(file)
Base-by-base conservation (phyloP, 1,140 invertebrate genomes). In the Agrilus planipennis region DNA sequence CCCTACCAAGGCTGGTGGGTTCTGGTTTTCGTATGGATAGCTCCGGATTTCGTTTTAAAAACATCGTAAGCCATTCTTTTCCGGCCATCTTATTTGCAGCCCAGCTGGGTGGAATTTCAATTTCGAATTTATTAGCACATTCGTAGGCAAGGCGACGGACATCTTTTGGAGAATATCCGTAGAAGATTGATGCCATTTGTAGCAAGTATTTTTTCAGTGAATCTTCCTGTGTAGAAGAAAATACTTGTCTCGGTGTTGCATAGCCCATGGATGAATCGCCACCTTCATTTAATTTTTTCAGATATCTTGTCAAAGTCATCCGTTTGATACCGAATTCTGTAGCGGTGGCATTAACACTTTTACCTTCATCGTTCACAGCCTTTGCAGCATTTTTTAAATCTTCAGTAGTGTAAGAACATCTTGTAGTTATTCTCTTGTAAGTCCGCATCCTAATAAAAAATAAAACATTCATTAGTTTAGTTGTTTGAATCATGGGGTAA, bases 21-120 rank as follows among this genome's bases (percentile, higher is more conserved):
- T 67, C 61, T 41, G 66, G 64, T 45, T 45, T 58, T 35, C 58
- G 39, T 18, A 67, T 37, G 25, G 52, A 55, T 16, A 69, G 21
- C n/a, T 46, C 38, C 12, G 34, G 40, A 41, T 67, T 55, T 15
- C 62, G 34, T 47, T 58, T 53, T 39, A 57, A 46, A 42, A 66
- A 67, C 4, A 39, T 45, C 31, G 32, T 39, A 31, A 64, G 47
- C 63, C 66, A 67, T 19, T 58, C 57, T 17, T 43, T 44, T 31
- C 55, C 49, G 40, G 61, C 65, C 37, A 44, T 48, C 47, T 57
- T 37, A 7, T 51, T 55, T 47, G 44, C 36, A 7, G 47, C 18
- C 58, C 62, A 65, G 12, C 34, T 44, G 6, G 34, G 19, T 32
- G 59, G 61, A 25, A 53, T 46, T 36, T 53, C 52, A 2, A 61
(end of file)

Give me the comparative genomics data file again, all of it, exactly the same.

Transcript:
Base-by-base conservation (phyloP, 1,140 invertebrate genomes). In the Agrilus planipennis region DNA sequence CCCTACCAAGGCTGGTGGGTTCTGGTTTTCGTATGGATAGCTCCGGATTTCGTTTTAAAAACATCGTAAGCCATTCTTTTCCGGCCATCTTATTTGCAGCCCAGCTGGGTGGAATTTCAATTTCGAATTTATTAGCACATTCGTAGGCAAGGCGACGGACATCTTTTGGAGAATATCCGTAGAAGATTGATGCCATTTGTAGCAAGTATTTTTTCAGTGAATCTTCCTGTGTAGAAGAAAATACTTGTCTCGGTGTTGCATAGCCCATGGATGAATCGCCACCTTCATTTAATTTTTTCAGATATCTTGTCAAAGTCATCCGTTTGATACCGAATTCTGTAGCGGTGGCATTAACACTTTTACCTTCATCGTTCACAGCCTTTGCAGCATTTTTTAAATCTTCAGTAGTGTAAGAACATCTTGTAGTTATTCTCTTGTAAGTCCGCATCCTAATAAAAAATAAAACATTCATTAGTTTAGTTGTTTGAATCATGGGGTAA, bases 21-120 rank as follows among this genome's bases (percentile, higher is more conserved):
- T 67, C 61, T 41, G 66, G 64, T 45, T 45, T 58, T 35, C 58
- G 39, T 18, A 67, T 37, G 25, G 52, A 55, T 16, A 69, G 21
- C n/a, T 46, C 38, C 12, G 34, G 40, A 41, T 67, T 55, T 15
- C 62, G 34, T 47, T 58, T 53, T 39, A 57, A 46, A 42, A 66
- A 67, C 4, A 39, T 45, C 31, G 32, T 39, A 31, A 64, G 47
- C 63, C 66, A 67, T 19, T 58, C 57, T 17, T 43, T 44, T 31
- C 55, C 49, G 40, G 61, C 65, C 37, A 44, T 48, C 47, T 57
- T 37, A 7, T 51, T 55, T 47, G 44, C 36, A 7, G 47, C 18
- C 58, C 62, A 65, G 12, C 34, T 44, G 6, G 34, G 19, T 32
- G 59, G 61, A 25, A 53, T 46, T 36, T 53, C 52, A 2, A 61